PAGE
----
The Do’s and Don’ts of Vacationing During a Pandemic

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Amelia Valente, Chief Editor

As we are approaching a full year since the COVID-19 pandemic first started in the United States, it is clear that many people are suffering from prolonged periods of stress and anxiety, and widespread emotional exhaustion which mental health experts are now describing as “COVID fatigue”. Under normal circumstances, people may take this time during the winter to go on a much needed vacation or take a relaxing trip somewhere to ease their stress, but sadly because of the pandemic, doing this is extremely unsafe and could jeopardize your health and safety. Being cooped up in your house is tiring, boring, and monotonous, so it is completely understandable why some people want to go on vacation to escape. However, the pandemic is not over yet and this collective fatigue is not an excuse to act carelessly or abandon the responsibility we all have to protect the health and safety of our community. With more and more people taking vacations to escape the cold weather, the question arises: is it safe to vacation during a pandemic? And if you ultimately decide to go on vacation, how can you do it safely?

Widespread travel is one of the many factors that contributes to the emergence of infectious diseases and pandemics. Things like air travel and increased access to public transportation make it easier for people to move from one place to another which in turn makes it easier for infectious diseases to move from place to place. COVID-19 is a respiratory disease that spreads easily from person to person through droplets in the air, and when you travel you are more likely to be exposed to more people in densely-populated shared spaces like restaurants, hotels, tourist attractions, and even public restrooms. Being in any shared indoor space with people not from your immediate family automatically increases your chances of being exposed to COVID-19 and becoming infected with the virus. Additionally, if you or a family member gets infected with COVID-19 on vacation and aren’t aware of it, you could come back home and potentially infect your friends, family, and any other members of your community that you regularly come in contact with. The CDC recommends that you should not travel at this time and stay home to protect yourself and others from COVID-19 because positive cases, hospitalizations, and deaths are still extremely high across the United States right now. Even during a pandemic in our daily lives we come in contact with many different people in our community like teachers, peers at school, doctors and healthcare workers, and grocery workers. Going on vacation not only poses a direct risk to you and your family, but also a risk to anyone in your community that you regularly engage with.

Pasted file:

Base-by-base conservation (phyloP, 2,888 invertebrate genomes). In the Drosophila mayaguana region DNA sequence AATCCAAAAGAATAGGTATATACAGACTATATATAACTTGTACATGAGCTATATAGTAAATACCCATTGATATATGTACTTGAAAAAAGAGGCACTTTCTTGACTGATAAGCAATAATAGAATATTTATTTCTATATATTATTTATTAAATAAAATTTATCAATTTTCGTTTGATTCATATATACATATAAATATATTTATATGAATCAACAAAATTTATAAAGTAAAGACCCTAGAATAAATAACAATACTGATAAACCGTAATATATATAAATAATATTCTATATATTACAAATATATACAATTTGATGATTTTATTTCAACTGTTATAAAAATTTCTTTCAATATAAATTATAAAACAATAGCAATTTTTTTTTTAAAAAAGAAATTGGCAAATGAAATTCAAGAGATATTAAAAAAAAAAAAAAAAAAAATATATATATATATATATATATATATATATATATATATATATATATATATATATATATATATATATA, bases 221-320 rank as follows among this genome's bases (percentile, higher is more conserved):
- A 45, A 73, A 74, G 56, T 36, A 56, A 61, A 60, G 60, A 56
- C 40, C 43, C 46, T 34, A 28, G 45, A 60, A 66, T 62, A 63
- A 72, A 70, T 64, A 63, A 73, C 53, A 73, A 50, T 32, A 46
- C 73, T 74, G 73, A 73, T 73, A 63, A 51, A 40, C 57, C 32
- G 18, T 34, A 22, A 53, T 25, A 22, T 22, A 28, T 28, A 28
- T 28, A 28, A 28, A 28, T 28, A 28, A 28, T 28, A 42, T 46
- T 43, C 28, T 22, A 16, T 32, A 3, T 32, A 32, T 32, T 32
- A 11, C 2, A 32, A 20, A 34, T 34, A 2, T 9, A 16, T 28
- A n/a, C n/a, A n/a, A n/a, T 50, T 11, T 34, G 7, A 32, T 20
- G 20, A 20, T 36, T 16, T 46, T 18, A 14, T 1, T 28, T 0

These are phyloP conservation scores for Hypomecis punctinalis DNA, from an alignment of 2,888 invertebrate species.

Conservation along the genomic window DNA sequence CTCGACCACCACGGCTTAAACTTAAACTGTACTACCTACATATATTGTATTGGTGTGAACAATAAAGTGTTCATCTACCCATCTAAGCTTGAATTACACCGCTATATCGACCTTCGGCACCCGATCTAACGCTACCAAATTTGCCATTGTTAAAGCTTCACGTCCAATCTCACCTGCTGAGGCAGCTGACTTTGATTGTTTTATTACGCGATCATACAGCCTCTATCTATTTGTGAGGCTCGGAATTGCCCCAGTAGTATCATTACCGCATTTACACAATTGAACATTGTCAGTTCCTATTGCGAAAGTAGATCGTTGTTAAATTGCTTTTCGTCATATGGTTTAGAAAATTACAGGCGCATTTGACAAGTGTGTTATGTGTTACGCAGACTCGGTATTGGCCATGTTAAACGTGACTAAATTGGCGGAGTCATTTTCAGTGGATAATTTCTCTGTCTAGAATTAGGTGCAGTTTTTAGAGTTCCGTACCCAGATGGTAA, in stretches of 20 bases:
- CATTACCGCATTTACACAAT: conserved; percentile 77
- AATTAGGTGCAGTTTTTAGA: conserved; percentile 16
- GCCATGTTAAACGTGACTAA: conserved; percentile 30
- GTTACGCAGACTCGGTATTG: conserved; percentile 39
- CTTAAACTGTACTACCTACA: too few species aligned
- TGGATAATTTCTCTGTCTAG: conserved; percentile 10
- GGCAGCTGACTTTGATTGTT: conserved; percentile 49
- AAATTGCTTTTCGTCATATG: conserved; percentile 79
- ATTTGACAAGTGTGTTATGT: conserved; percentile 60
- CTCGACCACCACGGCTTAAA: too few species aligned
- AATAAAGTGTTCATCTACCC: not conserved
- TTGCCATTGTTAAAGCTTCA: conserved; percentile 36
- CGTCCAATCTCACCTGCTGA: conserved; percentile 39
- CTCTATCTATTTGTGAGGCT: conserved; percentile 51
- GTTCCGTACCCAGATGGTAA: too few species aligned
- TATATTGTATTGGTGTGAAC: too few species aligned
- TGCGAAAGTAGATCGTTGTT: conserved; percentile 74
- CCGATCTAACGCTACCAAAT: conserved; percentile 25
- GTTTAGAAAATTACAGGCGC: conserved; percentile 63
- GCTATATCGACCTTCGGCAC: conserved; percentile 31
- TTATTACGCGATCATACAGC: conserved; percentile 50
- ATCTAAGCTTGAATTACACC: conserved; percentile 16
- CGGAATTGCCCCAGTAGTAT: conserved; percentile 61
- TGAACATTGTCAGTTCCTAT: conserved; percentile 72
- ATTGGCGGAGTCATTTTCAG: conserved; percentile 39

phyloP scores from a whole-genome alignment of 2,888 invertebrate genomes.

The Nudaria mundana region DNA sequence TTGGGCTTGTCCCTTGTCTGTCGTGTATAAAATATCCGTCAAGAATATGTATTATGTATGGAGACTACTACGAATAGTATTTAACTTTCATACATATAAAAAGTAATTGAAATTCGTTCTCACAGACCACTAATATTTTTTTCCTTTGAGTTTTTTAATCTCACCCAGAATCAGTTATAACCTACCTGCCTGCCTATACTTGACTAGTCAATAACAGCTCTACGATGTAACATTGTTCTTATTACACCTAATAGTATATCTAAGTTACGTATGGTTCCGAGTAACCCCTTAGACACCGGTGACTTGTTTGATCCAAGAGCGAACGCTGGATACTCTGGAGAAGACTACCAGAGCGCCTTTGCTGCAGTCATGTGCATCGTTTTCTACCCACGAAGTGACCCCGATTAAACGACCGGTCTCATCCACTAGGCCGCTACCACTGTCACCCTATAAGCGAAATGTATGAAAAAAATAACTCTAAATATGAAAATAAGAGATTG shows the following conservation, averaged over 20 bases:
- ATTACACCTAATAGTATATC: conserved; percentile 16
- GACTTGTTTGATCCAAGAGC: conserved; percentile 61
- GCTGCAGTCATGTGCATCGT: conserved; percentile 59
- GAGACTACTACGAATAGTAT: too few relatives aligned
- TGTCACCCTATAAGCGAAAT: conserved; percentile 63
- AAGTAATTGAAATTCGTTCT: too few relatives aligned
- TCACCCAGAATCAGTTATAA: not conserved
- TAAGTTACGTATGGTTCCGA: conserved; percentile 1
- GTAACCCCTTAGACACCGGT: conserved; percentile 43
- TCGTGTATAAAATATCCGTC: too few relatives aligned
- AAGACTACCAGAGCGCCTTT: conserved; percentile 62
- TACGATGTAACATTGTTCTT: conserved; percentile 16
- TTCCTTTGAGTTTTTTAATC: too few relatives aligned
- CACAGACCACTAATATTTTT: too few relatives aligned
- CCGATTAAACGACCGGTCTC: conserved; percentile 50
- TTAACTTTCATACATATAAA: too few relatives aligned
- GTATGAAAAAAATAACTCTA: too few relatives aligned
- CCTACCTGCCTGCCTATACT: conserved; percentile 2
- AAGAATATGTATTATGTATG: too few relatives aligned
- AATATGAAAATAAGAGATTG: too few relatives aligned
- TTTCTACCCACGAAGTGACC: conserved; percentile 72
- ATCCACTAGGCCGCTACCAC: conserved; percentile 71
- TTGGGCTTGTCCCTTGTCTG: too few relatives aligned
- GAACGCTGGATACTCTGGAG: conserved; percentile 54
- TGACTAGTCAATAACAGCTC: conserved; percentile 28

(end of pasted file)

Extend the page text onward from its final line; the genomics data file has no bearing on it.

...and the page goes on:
If you decide you still want to go on vacation despite the risks, here are some tips on how to do it safely and responsibly, keeping the health and safety of yourself and your community in mind. The safest vacation to take right now is one where you can avoid coming into contact with as many people as possible, and one where you can avoid being indoors for a prolonged amount of time. This means that places like beaches, hiking trails, national parks, camping sites, or any big outdoor space where you can adequately social distance is preferable to travel to during this time. Small scale, outdoor vacation options like these decrease your risk of being exposed to COVID-19 while still offering a change of scenery and opportunities for fun. Additionally, the best way to travel during the pandemic is by car because being isolated in your own vehicle eliminates having to spend potentially hours on a train, plane, or bus in close contact with strangers. Public health experts warn to avoid vacations that include traveling from airports, staying in big hotels, or eating out at restaurants as these are shared spaces with a lot of people where COVID-19 can spread easily. Finally, everywhere you go you should continue to practice social distancing, wear a mask, and wash your hands as much as possible to keep yourself safe.

Each of us has a responsibility to protect the health and safety of the people around us and do all that we can to lower the spread of COVID-19 in our community. Everyone is tired of being stuck in their houses with little to do and not being able to see their friends and family, but it is our civic duty and our moral responsibility to care for one another and make responsible decisions that take others’ health and safety into account. Vacations are not essential, and in order for our lives to go back to normal we have to continue to care, continue to make tough decisions, and continue to serve our community rather than ourselves.

Make sure to Check out this link to CDC’s website for more information about travel during the COVID-19 pandemic and what precautions you should take before and after traveling: https://www.cdc.gov/coronavirus/2019-ncov/travelers/travel-during-covid19.html